The Galapagos Islands are not on most shoestring backpackers’ budgets. Just to get here from Quito or Guayaquil, Ecuador requires a $350 flight plus a $100 park entrance fee. On top of that, accommodations and food are expensive (an imported snickers bar is $2.50), guides are necessary to explore the islands, and most travelers opt for a yacht tour which will run you up to 400 dollars a day. Consequently there are a lot more suitcase-clad Florida retirees than there are folks like me down here. But the island habitats and scuba diving, I was told, was unlike anywhere in the world. I figured $450 would seem insignificant when I’m on my deathbed, reflecting on life adventures, so I bit the bullet, bought a ticket, and would improvise accommodations and tours once I arrived.
There are some myths about the Galapagos Islands that should be clarified. #1 People actually do live here. It’s not just turtles and finches who roam these remote islands. On the contrary, there are several towns on the two main islands that support a total population over 19,000 (according to a 2006 census). In Puerto Ayora on the island of Santa Cruz, from where I write at this very moment, some 12,000 people are living their lives just as we do, going to Ecuadorian schools, attending farmer’s markets on Saturday mornings, making babies, and working nine to five jobs (most of which are tourism-based). There are two airports that bring in hordes of tourists each day, and some ex-pats who manage to hang around by volunteering in English classes or in local dive shops, but if you walk just a few blocks from the touristy Charles Darwin Avenue, you’d feel like you were in just another small town in Ecuador.
Thus my first objective in this visit was to get to know the people of the Galapagos. I set up contacts with the family of my friend, Lore, from Ecuador, and luckily managed to find free accommodation on couchsurfing.org with my new friend, Catalina. Catalina is super sweet, and thanks to her, I’m currently sitting in my private hotel-like room, beside the water, unstressed about money, and getting a glimpse as to what it is like to live here. I love it already. On my first night, I went to a birthday celebration for her mother, which unsurprisingly included lots of family, a midnight dinner, and dancing all night. The people I have met are quite relaxed, pleasant, and content to be here. They don’t feel isolated, nor like they are missing the action on the mainland, and they mostly have positive relationships with the internationals who travel through (no gringo hostility!).
On day two, I rented a bicycle to tour the interior highlands of Santa Cruz Island. After cruising through the tiny village of Bellavista, past the Amazonas night club and several small farms, I arrived at Los Tuneles de Gallardo. I was told I had to come here by my friend Fernando in Quito to visit his uncle and explore his underground lava tubes (caves which were once underground channels of lava). Antonio was his name and having come to Santa Cruz in 1948 he was one of the early inhabitants of the Galapagos Islands. He discovered several kilometers of these tubes some fifty years ago, and it wasn’t for another decade when a European geology expedition came to inform him of what he had found. Antonio was an absolute hoot, and we spent the afternoon munching on fruit, touring his property, and sharing stories. Each year on September 21, International Peace Day, Antonio drapes banners across the roads and hosts a small fiesta to celebrate the event, and he was busy at working preparing for the upcoming day. Thanks to a small connection among friends, I had a great afternoon.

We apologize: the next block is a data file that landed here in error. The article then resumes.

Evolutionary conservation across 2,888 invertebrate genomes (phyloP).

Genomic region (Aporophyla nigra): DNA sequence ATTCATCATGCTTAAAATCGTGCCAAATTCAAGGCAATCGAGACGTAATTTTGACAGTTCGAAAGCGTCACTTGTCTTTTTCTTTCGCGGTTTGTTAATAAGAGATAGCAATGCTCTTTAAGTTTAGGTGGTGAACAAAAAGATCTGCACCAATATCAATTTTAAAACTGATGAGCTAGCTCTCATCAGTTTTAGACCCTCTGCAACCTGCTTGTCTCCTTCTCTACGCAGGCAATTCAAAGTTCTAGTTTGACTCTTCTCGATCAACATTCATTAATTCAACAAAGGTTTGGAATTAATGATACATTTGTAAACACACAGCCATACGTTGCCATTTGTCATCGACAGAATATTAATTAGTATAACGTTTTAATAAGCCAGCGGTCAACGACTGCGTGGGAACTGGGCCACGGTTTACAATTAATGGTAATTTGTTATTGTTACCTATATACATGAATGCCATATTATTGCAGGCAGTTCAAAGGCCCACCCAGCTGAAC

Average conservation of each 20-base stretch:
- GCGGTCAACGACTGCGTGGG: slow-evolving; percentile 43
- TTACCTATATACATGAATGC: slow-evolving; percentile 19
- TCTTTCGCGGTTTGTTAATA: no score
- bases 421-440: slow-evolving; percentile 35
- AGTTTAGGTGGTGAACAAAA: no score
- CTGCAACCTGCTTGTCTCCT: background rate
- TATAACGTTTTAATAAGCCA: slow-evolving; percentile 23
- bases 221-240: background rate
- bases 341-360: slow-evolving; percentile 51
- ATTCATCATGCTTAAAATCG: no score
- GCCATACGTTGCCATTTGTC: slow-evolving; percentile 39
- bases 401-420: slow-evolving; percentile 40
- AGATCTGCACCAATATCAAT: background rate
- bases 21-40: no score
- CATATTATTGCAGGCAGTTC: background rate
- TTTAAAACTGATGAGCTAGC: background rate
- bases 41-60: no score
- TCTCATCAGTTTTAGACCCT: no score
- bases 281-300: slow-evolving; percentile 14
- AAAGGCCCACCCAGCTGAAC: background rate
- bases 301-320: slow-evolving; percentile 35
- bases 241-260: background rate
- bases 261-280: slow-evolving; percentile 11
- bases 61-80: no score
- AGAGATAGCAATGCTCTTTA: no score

The following day I was getting the wildlife itch, and had to splurge on a scuba diving tour of nearby Seymor Island. Although I lack the funds to use it frequently, I got my scuba diving license for the sake of moments like these, when you come across a place where the most spectacular sights are underwater. Spending the day on the boat and 2 hours in the water, I discovered the fallacy of Galapogos Myth #2. The Galapagos Islands, though located on the equator, are not a warm tropical paradise. Cool Pacific currents moderate island temperatures and require thick wetsuits for diving and snorkeling. As we dove to depths of 25 meters, the cold headaches that I encountered were quickly distracted by the wildlife that accompanied frigid currents. In our first dive, we encountered and swam along no fewer than fifty manta rays, who moseyed by at a turtle-like pace (this was convenient because we were swimming with a sea turtle as well), not seeming to mind at all that we were along for the ride. On dive #2 we swam into a congregation of Galapagos and white-finned sharks, measuring up to fifteen feet in length. Any fear I had of these creatures was soon decimated as the occasional sea lion would butt heads and scare the sharks away. The sea lions were a special treat to swim with. As if they knew you had paid a big price to be there, they would put on a show when you came near, which included underwater back flips, twists, and dives through submarine tunnels.